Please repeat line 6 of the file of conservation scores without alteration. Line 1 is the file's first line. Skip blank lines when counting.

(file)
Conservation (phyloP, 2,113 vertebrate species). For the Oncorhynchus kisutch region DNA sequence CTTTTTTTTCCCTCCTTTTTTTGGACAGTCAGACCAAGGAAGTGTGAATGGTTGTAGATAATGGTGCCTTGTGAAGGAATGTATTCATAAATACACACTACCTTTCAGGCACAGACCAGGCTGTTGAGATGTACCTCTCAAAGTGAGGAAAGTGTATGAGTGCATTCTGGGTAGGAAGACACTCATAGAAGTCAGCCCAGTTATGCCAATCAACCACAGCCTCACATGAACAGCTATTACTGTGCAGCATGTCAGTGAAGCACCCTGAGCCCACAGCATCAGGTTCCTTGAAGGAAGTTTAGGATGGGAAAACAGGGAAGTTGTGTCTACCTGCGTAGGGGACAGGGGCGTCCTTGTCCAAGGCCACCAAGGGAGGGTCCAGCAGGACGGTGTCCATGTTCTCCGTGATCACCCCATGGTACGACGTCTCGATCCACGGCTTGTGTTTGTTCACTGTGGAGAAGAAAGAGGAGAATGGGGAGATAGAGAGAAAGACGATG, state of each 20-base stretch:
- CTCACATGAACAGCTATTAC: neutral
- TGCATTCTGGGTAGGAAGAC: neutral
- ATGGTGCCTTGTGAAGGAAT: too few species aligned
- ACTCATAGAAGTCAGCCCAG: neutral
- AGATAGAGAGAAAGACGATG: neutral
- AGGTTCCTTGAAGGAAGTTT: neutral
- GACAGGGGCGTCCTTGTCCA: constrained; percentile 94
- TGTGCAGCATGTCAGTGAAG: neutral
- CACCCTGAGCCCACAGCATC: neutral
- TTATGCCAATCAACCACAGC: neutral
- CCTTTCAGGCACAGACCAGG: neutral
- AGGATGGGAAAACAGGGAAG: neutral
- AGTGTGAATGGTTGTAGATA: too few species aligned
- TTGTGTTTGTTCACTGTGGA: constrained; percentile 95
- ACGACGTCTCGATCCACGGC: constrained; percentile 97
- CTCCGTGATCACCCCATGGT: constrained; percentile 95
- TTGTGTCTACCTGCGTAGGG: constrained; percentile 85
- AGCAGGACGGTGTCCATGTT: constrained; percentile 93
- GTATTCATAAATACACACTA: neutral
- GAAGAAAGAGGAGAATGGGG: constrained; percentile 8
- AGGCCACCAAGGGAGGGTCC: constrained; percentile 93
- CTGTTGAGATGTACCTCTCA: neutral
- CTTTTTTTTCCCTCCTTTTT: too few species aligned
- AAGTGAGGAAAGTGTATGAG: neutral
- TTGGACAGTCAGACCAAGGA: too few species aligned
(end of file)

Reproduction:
- AGATAGAGAGAAAGACGATG: neutral